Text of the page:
Home / Opinion / Morality Questions in Pakistan | Dr Zafar Altaf
Morality Questions in Pakistan Dr Zafar Altaf

Morality Questions in Pakistan | Dr Zafar Altaf

The bureaucratic system seems to have been demolished over the years but now it is the political system that is under fire. The recent wave of arrests indicates that we are just about beginning to understand what the politicians have been upto. Financial misdoings are just one aspect of the entire episode. The politicians have been using the institutions to settle their own vendettas. I think the government of the day should review its own actions. But why set a thief to catch a thief. That is alright in movies but not in real life. The entire can of worms is going to open up and the entire economic gains that have been made by the politicians need to be revisited by honest investigators. Are their any honest and competent investigators? Public trust has been badly dented in the substantive allegations that have been made against the state actors. We are so to say in the pits of the world and that is a bottomless pit.

How is morality to be inculcated in to the system? The task is a difficult one. Probably one has to consider the world culture on this. The works of Whitehead and of Gardner to mention a few are worth considering. Both of them have done what was extraordinary in their times. Add Vaclav Havel the Czechoslovak President and we have an assembly of three people that can teach us a lot about life and its variations. I have read voraciously about all three. On the legal side I have been reading Justice Oliver Wendal Holmes whose judgments are considered pristine in the legal world. His contention is that law is in living-meaning thereby that what you experience in law is what makes or breaks a country. We would do well to read more of him. He states quite categorically that the law is witness to and external deposit of our moral law.

And that means that the law is to be taken seriously. Those that do not understand the import of law will live to pay for it. The law part is to be learnt by all in this country. Only then will the moral courage be present to take the country to its logical conclusion. The public cannot be indifferent to what is happening. If that happens then the time of each one of us will be there and we will not be supported by any one. The boundaries of law have not been understood and the dogma continues. Should a judge be a man of the street? Obviously not? Should he be isolated from the street? Obviously not. Should he have the right to be in a political party? Obviously not.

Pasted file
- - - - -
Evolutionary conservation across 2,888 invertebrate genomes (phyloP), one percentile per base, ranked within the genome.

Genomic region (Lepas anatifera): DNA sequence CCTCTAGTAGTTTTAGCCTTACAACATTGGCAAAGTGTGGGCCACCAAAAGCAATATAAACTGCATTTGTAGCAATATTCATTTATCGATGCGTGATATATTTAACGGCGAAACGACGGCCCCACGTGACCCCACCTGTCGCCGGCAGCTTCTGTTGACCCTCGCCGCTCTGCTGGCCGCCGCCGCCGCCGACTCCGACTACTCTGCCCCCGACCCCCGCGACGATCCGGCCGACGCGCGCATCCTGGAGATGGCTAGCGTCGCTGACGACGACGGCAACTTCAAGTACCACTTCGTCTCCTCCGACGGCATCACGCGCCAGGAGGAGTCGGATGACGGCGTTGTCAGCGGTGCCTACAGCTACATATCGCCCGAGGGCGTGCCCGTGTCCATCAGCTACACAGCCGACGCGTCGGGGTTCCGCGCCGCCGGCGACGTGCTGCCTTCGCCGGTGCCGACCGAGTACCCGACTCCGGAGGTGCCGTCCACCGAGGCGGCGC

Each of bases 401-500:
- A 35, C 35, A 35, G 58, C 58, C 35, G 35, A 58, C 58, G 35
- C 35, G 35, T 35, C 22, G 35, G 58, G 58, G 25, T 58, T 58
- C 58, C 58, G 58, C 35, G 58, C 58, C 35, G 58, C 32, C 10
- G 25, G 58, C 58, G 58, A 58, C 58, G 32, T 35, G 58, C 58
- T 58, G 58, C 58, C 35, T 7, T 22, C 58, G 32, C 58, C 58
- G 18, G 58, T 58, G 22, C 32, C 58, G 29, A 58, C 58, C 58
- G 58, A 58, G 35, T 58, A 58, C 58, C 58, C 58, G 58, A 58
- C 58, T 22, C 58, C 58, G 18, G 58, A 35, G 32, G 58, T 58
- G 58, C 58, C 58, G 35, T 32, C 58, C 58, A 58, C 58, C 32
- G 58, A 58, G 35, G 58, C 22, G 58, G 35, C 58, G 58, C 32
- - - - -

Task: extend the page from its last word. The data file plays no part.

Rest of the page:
When there are so many obviously nots what then he should do that his life is worth his while. The problem is in the powerstructure that does not desist from interference in the judicial work. The political party does not want to see defeat in a country as viciously organized as Pakistan. A loser has no right to live and the victor is pretty nasty. Both lost out on decency. Are the lot that try and influence the judiciary not corrupt? To say that money constitutes corruption is naïve. The real danger to Pakistan is the unforeseen slavery to the power[s] that be. If you examine the two governors – KB and Monem Khan – my opinion was and is that KB was a saint when compared with Monem Khan. Monem Khan was ripped apart when he lost power because the people of East Pakistan remembered his acts of commission. Monem Khan’s generations were murdered save one grandson who was studying in Lawrence College. KB was also murdered and he never got justice. People that do not provide justice receive the same treatment.